Sierra Leone launches a comprehensive five-year National Action Plan for Health Security in compliance with International Health Regulations.
Freetown, 12 September 2019 – Sierra Leone is now the seventh country in the African region to launch a National Action Plan for Health Security. This milestone was reached today following the launch by the President of Sierra Leone of a five-year multi-sector Action Plan to strengthen core capacities in the country as required under the International Health Regulations 2005.
“Our National Action Plan for Health Security and The Road Map for Universal Health Coverage in Sierra Leone that we will launch today are consistent with one of our key national priorities – healthcare. To our mind, quality healthcare is foundational to productivity and overall well-being”, says Dr Julius Maada Bio, President of the Republic of Sierra Leone. “As a nation, we cannot afford the cost of not investing in healthcare and universal health coverage. It is a down payment on a fairer, safer and more prosperous future for our people and our country”.
The National Action Plan for Health Security outlines activities that will be carried out over the coming years (2018-2022) to accelerate attainment of Health Security in the country and significantly contribute to the regional and global health security. Already, several capacity building activities carried out in 2018 and 2019 were aligned to the NAPHS as part of the document’s fruition.
Implementation of this plan will enable Sierra Leone to prevent the likelihood and reduce the consequences of disease outbreaks and other public health hazards; build national capacities for early detection and effective response systems to public health emergencies and other events of public health threats.
Sierra Leone has a sizeable population of slightly over 7 million people. The population is projected to increase to 10 million by 2030 and 14 million by 2036 respectively. The country’s increasing urbanization and other socio-economic activities pose serious environmental challenges. At the same time, the country is prone to disease outbreaks and natural disasters with proportionately high mortalities. In 2014, the Sierra Leone was hard hit by the Ebola outbreak in West Africa that killed approximately 4000 people in Sierra Leone alone; and in 2017, the largest natural disaster on record in the country left an estimated 1000 people dead during a massive mudslides and flash floods in the capital city.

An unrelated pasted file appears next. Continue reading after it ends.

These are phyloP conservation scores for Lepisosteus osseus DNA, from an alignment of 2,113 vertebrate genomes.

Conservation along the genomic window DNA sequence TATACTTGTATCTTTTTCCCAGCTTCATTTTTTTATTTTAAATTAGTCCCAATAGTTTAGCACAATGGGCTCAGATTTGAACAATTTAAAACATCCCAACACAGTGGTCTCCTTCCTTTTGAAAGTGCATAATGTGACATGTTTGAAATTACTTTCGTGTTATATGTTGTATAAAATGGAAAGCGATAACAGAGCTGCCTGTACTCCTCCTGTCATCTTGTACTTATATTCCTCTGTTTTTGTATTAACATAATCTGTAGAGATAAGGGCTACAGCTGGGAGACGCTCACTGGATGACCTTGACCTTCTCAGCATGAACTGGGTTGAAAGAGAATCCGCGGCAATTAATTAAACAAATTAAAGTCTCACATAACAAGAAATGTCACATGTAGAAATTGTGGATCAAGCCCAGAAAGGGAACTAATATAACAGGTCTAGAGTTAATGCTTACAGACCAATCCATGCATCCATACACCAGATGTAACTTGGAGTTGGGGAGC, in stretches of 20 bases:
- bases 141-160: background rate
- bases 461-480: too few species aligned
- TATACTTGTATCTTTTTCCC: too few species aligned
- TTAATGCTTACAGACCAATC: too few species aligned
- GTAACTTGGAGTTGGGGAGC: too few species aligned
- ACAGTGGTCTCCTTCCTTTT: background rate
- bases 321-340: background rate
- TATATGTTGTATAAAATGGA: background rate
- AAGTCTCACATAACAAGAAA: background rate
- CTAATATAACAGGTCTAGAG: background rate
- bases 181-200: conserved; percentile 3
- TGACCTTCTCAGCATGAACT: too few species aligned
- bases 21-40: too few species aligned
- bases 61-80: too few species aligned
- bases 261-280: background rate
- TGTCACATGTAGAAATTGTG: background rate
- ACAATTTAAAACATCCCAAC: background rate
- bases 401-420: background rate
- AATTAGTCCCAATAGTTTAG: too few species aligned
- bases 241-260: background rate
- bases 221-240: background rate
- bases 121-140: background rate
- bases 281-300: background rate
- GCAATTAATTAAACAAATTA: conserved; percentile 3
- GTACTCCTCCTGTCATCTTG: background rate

“We have had health emergencies with catastrophic impacts on our economy and the lives of our citizens in the past largely due to unpreparedness. We learnt lessons from those mistakes and we cannot allow such emergencies to recur, which is why my ministry is promoting multisectoral collaboration to strengthen the country’s health emergency preparedness and response capacities”, says Dr Alpha Wurie, Minister of Health and Sanitation. “With the progress made so far, we are probably one of the countries on course to attaining the best protection for our people against disease outbreaks and other public health events despite our current challenges”.
The National Action Plan for Health Security (NAPHS) was developed based on recommendations of the 2016 Joint External Evaluation (JEE) which is a voluntary, collaborative and multi-sector process recommended by the World Health Assembly in the aftermath of the West African EVD outbreak. The purpose of JEE was to evaluate the country’s capacity to prevent, detect and rapidly respond to public health events. The JEE process in 2016 gave an opportunity to national authorities and partners to identify the most critical gaps within the country’s human, animal and environmental health sectors which were prioritized for enhanced preparedness and response capacity development.
In 2018, Sierra Leone also launched a one health platform to holistically address human, animal and environmental health challenges.
“Sierra Leone now has some of the best tools, structures and programmes to tackle health emergency challenges and to foster improved health security”, says Evans Liyosi, WHO Representative in Sierra Leone. “What is most critical moving forward would be a very strong collaboration and demonstrated commitment by the government and all partners in making sure that the required resources are made available to support full implementation of this well formulated action plan that would help to save lives and promote socio-economic development in this country”.
The plan will facilitate multi-sector engagement using a One Health approach and guide implementation of activities for progress towards attainment of International Health Regulations (IHR) 2005 core capacities required for enhancing Global Health Security.
A total of USD 291 million will be required for the full implementation of this comprehensive multi-sector five-year plan to improve health emergency preparedness and response capacity in Sierra Leone. Some of the high priority activities set out to be implemented in the first two years are estimated to cost approximately USD 50 million.
For more information, please contact:
At the World Health Organization
Saffea Gborie - Communications Officer
World Health Organization, Sierra Leone
Phone: +232 76 77 78 78
At the Ministry of Health and Sanitation
Harold Thomas - Risk Communications Lead
Ministry of Health and Sanitation, Sierra Leone
Phone: +232 76 602 460